Jim Lee and the muckety mucks over at DC Comics are so committed to the horror genre that they named it. The official imprint is entitled “DC Horror.” To see how close DC Comics should be to this blood-curdling greatness, the imprint was created…for The Conjuring: The Devil Made Me Do It!

And who oversees Aquaman again? See?! That close.

It’s not like James Wan hasn’t tried to bring us a horror comic book movie or a TV series. Remember when DC was feeling themselves and created DC Universe? That was going to be the paradigm shift needed to catch up to the Marvel momentum created with the master touch of “The Infinity Saga.”

They came out of the box swinging too. Up first to bat was Titans, a live-action (very) grown-up version of the cartoon. Then, Doom Patrol rolled up to the DCU garage along with that LEGO-set Cyborg mask. Followed by Stargirl and a rumor of the risqué animated Harley Quinn came next, but then the original premiere series and our foray into the shadowy world of comics, Swamp Thing. And at the helm, who else? James Wan.

Welp, what happened? Somehow, WarnerMedia happened. They’re the Jerry Jones of comic book entertainment—always sticking their nimble, skeletal fingers and hooked runny noses where they do not belong. There is WarnerMedia, running and screaming in place, getting nowhere, just like the first victims at Camp Crystal Lake every few years. And then, dead.

Yep, this close.

Is the Answer for Horror Comic Book Movies the Anti-Hero and Supervillain?

Source: DC Films/WarnerMedia via @JokerMIX (YouTube)

Comics have been the looking glass of our lives for decades. From a World War to a Cold War, making history in the White House to taking down divisions in any house, it has been comic books that have provided a glimpse into our souls and that of the world around us.

Today, this nation is full of (relatively) happy people in miserable circumstances. We need an escape, a distraction. And sometimes, surprises do the trick. Enter the fray, horror comic book movies. Hopefully.

We had Spawn, which should have done it, but no. Hellboy? We weren’t ready for either version. After Blade excited us, the idea of a horror genre was dropped faster than Taylor Swift writing another song about her next jilted lover.

Constantine. Ghost Rider. Batman Returns. The Crow. Even the Split-verse proved it can’t be done. We are getting nearer to the precipice of full committal, with Brightburn, The New Mutants, and Mr. Happy up there, Joker. However, the ominous ambient glow has never been darker than when WarnerMedia courted Guillermo del Toro for Justice League Dark.

Source: Netflix/DC Films/WarnerMedia

Yes, that was whizzed away faster than a drug sample in an NFL locker room. Should that be a surprise? Absolutely. Should it be acceptable? Absolutely not! DC Comics owns more anti-heroes, super villains, and many creatures of sardonic origin. They even own a six-issue comic miniseries called DCeased.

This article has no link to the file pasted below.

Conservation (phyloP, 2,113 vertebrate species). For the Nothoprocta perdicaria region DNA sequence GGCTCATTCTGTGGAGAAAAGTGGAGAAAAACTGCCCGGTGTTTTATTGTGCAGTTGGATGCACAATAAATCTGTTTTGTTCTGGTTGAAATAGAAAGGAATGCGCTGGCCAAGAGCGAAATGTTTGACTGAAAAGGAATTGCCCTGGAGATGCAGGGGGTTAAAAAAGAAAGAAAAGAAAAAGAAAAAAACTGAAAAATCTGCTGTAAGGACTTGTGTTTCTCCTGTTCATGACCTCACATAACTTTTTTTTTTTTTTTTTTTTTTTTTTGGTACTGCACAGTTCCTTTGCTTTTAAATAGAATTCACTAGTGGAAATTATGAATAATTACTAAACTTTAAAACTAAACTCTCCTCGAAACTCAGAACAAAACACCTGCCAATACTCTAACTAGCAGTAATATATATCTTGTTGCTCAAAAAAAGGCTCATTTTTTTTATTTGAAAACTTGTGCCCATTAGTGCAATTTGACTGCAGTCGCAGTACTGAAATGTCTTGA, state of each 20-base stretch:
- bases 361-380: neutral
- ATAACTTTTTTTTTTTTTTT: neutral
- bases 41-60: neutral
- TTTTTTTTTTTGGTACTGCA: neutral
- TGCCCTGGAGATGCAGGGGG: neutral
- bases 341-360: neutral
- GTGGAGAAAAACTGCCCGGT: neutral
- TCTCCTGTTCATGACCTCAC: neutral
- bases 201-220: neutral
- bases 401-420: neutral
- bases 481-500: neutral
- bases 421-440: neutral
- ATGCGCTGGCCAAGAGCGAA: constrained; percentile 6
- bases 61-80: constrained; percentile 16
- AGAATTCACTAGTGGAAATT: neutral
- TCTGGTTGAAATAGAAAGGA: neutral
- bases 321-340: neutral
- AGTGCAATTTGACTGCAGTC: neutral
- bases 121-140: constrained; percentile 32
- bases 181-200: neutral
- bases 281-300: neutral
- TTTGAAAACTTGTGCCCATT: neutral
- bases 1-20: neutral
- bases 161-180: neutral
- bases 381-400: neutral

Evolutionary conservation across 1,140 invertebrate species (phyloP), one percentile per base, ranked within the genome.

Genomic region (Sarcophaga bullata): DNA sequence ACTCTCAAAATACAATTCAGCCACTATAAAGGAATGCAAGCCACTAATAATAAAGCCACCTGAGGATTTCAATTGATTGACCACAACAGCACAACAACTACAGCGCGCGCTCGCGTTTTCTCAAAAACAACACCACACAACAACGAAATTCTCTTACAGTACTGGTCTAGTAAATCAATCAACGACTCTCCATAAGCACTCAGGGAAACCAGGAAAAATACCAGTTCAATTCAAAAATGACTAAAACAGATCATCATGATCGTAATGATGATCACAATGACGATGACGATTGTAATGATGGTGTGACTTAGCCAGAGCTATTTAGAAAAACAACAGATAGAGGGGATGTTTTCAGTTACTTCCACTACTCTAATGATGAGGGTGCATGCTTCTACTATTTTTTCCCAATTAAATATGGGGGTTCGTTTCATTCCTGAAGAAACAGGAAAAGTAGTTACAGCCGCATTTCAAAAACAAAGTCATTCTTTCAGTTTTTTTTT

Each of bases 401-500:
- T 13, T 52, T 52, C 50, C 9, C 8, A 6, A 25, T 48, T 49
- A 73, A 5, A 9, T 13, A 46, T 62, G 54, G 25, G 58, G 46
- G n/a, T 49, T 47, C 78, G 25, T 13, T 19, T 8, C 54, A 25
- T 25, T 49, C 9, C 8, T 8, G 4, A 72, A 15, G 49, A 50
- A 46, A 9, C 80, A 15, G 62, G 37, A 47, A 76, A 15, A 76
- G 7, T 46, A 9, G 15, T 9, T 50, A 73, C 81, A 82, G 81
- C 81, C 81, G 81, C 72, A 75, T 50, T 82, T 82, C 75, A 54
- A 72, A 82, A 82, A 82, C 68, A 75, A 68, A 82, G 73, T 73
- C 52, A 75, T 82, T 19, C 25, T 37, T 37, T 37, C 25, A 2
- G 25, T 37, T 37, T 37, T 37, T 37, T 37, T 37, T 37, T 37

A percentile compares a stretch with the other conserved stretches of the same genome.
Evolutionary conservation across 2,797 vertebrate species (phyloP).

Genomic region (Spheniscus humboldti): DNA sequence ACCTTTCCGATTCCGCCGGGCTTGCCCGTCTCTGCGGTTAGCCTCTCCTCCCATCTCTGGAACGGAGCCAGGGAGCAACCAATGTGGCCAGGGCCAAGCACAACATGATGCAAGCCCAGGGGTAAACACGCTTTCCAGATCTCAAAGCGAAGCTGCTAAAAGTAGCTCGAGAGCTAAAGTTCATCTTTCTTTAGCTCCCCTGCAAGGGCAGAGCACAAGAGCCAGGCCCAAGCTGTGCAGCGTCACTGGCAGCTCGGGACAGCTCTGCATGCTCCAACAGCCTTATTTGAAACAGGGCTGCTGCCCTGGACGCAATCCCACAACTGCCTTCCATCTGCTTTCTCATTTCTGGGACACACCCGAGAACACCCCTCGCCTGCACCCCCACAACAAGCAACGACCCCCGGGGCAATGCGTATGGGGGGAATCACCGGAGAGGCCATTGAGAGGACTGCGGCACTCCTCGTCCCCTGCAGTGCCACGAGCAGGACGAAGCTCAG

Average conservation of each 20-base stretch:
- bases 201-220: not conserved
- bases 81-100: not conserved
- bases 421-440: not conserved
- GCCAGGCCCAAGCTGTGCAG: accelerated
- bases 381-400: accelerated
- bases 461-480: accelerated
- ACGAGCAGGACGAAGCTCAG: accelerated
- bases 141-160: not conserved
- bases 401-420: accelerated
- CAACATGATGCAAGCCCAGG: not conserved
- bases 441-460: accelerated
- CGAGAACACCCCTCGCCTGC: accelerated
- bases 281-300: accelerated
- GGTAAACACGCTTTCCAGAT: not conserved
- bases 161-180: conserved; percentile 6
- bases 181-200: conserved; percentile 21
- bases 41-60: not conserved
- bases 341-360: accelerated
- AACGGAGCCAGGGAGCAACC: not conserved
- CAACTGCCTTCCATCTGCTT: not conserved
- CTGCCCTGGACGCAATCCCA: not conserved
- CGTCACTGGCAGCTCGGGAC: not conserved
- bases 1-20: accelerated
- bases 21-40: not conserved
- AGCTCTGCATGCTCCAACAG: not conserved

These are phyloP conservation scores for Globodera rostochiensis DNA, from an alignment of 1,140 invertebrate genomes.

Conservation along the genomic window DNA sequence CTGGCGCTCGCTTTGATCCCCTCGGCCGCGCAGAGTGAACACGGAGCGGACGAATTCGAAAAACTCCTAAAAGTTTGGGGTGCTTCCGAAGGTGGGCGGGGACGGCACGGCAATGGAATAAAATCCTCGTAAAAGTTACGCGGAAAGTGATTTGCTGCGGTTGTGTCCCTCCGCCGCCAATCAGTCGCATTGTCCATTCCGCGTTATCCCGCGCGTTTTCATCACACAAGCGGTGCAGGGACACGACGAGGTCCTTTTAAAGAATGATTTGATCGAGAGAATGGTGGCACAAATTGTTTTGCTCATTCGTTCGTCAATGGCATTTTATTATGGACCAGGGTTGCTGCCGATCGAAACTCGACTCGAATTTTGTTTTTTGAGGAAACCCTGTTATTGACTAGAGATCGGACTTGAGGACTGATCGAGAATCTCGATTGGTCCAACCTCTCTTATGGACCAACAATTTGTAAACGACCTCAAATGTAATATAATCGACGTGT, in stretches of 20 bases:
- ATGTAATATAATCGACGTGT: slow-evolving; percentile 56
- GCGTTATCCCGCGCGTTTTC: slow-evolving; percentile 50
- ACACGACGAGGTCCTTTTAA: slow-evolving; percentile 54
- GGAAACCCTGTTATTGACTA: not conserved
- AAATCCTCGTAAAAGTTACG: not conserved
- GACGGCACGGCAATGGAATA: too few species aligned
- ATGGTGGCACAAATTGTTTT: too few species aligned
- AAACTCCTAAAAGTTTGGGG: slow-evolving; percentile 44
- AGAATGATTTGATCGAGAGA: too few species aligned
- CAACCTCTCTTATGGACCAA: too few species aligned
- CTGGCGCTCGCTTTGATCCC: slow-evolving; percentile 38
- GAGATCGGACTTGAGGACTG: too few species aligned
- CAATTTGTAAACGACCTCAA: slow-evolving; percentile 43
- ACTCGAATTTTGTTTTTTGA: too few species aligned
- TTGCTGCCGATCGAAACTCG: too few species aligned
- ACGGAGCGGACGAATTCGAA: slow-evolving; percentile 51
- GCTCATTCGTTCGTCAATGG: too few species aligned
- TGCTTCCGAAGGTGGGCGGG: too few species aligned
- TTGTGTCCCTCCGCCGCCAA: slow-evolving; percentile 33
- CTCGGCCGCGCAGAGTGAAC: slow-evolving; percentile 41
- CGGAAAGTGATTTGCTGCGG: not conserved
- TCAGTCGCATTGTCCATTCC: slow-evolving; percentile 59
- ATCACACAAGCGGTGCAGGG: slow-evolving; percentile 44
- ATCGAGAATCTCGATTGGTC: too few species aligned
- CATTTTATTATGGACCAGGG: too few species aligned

Horror could be a timeless aspect of the comic book movie genre. It can happen anywhere with about anyone. Monsters to demons, anti-heroes to supervillains are all there for the imagination to run wild and into a dimly lit room to cry into a pillow.

CBMs are anthems of sophisticated storytelling where jump scares could happen in places other than the stereotypical back of a dark hallway.

We had Venom and Carnage. We’re getting Morbius and The Necromancer. And if you think Marvel is the only group brave enough to go there, Netflix is bringing us a beautiful story from genius scribe Neil Gaiman, The Sandman. We are getting another bone-chilling comic series, Wytches. And, remember, Black Adam crushed a dude to his bones. That’s a little grim for the kiddos, right?

People who asked Santa for horror comic book movies have reason to smile. Well, smirk. The teeth will start to show when DC Comics takes their evil out of the closet and finally shows Marvel how to do something for a change. Then again, if they drag their heels on this too, a real Mephisto, Asteroth, Blackheart, and even an MCU Doctor Doom should scare the crap out of anyone.

It’s a race, no question. A horror comic book movie is coming. Both universes are poised to bring it. One was made for it. And no one gets it. We need this in our lives! Take all our money. Regardless of who brings this toy to the geek sandbox, we will all be there to play with it. So, time to put the welcome mat in front of a comic house of horror and get ready for whatever awaits when they finally open that door.